Not an answer, but an extended comment on the ambiguity in the OP's question. Resolving that ambiguity makes the 'Riemann Hypothesis' aspect less interesting than it first appears.

The OP says

In 1, Lin Weng shows that the Riemann hypothesis (RH) holds for
certain linear combinations of shifted Riemann zetas.

Not exactly. Let $\Lambda(s)=\pi^{-s/2}\Gamma(s/2)\zeta(s)$ so $\Lambda(s)=\Lambda(1-s)$. The simplest example seems to be in the paper of Lagarias and Suzuki that reuns links in the comments above:
$$
\mathbb Z_{2,\mathbb Q}(s)=\frac{\Lambda(2s)}{1-s}-\frac{\Lambda(2-2s)}{s}
$$
But $\Lambda(s)$ is not the Riemann zeta function $\zeta(s)$. It seems like I'm being pedantic but this leads to the confusion already in the title of the question:

To be precise, we say that a Dirichlet series $$
D(s)=\sum_{n=1}^\infty \frac{a_n}{n^s} $$ satisfies the generalized
Riemann hyporthesis (genRH), if...

$\mathbb Z_{2,\mathbb Q}(s)$ is not a Dirichlet series, nor even a Dirichlet series completed with Gamma factors.

Lagarias and Suzuki recount the history and discuss several proofs that the zeros lie on a line. Here's a sketch of an idea they don't mention:
$$
\mathbb Z_{2,\mathbb Q}(s)=0\Leftrightarrow \frac{\Lambda(2s)}{1-s}=\frac{\Lambda(2-2s)}{s}.
$$
Stirling's formula tells you the magnitude of the Gamma factors on the two sides above, and with some work one should be able to show that off the critical line, these two functions can not have the same magnitude. The zeta function can't cause too much trouble because it's evaluated at $2s$, so we're in the region of absolute convergence of the underlying Dirichlet series.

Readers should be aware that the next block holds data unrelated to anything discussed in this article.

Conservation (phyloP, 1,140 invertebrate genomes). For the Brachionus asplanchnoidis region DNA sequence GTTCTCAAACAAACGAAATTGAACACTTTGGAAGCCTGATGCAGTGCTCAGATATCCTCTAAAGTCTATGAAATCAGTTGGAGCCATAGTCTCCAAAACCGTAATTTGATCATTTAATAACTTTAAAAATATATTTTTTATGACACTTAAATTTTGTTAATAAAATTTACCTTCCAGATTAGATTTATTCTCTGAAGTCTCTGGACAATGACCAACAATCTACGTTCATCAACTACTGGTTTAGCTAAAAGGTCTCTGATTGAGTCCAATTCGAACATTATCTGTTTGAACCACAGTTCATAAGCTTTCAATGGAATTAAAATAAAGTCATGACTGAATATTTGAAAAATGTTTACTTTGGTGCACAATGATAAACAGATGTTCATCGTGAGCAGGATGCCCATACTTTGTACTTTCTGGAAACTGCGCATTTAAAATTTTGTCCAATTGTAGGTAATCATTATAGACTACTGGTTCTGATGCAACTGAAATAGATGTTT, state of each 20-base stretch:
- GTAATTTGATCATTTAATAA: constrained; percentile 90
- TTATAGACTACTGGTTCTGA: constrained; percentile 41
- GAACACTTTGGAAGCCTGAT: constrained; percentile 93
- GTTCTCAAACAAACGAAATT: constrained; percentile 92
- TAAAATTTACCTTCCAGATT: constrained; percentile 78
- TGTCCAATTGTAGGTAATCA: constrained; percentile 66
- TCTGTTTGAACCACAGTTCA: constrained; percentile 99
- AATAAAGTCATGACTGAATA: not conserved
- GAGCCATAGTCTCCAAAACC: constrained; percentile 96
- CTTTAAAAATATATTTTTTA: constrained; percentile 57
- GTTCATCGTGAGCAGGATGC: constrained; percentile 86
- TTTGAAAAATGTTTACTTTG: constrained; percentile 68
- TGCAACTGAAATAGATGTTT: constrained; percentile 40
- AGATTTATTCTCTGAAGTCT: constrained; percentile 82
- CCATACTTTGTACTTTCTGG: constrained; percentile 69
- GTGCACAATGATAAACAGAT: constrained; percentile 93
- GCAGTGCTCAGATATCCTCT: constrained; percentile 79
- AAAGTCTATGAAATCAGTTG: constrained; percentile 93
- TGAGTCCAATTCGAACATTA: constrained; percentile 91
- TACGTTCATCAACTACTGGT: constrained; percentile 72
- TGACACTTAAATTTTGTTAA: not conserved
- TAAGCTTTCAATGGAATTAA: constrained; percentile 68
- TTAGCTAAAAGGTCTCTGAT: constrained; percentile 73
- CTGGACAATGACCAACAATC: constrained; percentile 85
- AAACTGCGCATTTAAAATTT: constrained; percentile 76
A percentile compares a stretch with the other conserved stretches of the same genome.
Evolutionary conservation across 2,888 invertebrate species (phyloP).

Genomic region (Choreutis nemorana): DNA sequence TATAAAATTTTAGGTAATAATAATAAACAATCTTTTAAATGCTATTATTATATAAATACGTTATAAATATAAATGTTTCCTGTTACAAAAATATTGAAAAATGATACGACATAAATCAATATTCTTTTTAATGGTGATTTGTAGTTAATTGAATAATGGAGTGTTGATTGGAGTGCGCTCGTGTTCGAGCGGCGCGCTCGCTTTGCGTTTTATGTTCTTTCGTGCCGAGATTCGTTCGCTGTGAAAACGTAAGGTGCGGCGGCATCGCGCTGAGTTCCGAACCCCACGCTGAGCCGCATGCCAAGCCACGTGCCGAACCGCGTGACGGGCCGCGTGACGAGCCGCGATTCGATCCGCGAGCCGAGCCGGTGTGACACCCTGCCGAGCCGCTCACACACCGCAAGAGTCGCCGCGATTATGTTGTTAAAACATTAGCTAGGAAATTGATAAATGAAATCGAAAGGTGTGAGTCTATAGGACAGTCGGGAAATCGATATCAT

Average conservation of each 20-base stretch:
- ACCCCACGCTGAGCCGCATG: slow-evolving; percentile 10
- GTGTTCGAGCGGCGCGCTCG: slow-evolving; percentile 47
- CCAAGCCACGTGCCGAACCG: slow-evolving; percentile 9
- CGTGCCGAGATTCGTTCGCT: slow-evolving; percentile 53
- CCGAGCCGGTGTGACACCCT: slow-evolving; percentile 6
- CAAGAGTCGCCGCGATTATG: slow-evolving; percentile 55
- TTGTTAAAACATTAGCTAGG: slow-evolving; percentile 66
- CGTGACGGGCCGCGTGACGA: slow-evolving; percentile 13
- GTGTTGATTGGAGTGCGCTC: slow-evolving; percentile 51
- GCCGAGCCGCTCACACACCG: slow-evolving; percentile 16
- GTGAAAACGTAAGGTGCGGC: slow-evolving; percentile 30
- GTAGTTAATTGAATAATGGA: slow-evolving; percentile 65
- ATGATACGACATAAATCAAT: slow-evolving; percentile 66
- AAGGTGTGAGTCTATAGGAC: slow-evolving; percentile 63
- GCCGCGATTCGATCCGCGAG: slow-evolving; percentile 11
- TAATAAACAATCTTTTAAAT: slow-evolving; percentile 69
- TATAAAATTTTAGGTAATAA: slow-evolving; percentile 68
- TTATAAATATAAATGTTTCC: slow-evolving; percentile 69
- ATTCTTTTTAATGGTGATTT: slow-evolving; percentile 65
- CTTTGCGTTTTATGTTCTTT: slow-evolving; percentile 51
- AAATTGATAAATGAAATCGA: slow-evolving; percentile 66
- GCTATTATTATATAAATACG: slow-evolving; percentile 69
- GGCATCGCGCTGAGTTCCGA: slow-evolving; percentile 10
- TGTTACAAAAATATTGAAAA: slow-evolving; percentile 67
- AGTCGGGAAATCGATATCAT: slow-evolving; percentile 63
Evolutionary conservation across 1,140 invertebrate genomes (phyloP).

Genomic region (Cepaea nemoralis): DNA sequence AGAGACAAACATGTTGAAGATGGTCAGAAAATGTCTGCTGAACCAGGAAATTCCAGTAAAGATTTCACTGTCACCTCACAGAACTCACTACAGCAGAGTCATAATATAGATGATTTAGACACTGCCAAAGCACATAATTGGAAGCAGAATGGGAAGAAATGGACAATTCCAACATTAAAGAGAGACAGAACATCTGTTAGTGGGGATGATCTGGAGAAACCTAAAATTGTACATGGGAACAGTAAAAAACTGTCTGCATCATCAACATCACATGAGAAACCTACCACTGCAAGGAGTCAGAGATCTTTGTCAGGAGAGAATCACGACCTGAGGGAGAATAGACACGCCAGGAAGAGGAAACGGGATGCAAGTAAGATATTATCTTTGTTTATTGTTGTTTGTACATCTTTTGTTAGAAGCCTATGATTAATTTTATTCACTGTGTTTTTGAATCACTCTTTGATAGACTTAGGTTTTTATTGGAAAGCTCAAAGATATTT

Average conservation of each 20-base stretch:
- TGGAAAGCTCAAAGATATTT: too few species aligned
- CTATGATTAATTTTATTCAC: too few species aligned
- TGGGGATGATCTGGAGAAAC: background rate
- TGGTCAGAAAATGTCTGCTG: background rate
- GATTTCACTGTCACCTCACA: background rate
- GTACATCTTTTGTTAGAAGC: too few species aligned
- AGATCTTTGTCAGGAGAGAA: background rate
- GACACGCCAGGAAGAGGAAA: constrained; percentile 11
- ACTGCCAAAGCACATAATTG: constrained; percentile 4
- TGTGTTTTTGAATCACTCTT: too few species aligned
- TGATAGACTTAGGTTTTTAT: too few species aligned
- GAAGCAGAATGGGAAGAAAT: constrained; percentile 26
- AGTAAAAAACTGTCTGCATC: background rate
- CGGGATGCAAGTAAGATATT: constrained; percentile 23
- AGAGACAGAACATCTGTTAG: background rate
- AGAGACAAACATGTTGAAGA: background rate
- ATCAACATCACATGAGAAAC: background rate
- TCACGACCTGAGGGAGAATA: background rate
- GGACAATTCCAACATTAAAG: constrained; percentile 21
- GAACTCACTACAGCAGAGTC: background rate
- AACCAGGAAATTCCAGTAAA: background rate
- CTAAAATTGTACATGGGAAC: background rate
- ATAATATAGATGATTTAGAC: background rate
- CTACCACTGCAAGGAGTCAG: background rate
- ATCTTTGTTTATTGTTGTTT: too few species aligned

Once we know the zeros are on the critical line, the next question is statistics of the spacing between them. Upon renormalizing so the average gap is $1$, zeros of many number theoretic $L$-functions are conjectured to have the same statistics as eigenvalues of random unitary matrices, the so-called GUE distribution. Partial results in this direction were proved by Montgomery for $\zeta(s)$, and impressive numerical evidence was obtained by Odlyzko. And, by the work of Katz and Sarnak, this is a theorem in the function field case, just as the Riemann Hypothesis is.

The distribution of the zeros of $\mathbb Z_{2,\mathbb Q}(s)$ is very different. This is worked out by Lagarias for a slightly different function in "*Zero Spacing Distributions for Differenced $L$-Functions*"; this case is very much the same.

With $s=1/2+it$, the two terms which make up the function are complex conjugates. Their difference is $0$ if and only if the imaginary part of each is $0$, or the argument is $\pm\pi/2 \bmod \pi$. Stirling's formula for $\log(\Gamma(s))$ gives very precise information about the argument of that term. The argument of $\zeta(1+2it)$ again can be controlled, since Titchmarsh (5.17.4) gives
$$
\frac{\zeta^\prime(1+it)}{\zeta(1+it)}=O\left(\frac{\log(t)}{\log\log(t)}\right),
$$
the Fundamental Theorem of Calculus recovers the argument with the same bound. (NB the $\log\log(t)$ saving in the denominator will be crucial below.). One finds the number of zeros to height $T$ is the same as for $\Lambda(2s)$ up to an error of (I think) $O\left(\log(T)\right)$. And, the precise estimate given by Stirling's formula means that *the zeros are very regular:* the normalized gap between the zeros at height $T$ is
$$
\delta=1+O\left(\frac{1}{\log\log(T)}\right)
$$

The graphic below shows the argument of $\mathbb Z_{2,\mathbb Q}(s)$ interpreted as a color, for $0<\sigma<1$ and $10^6<t<10^6+1$.

Up to the scale, the picture looks that same at any height.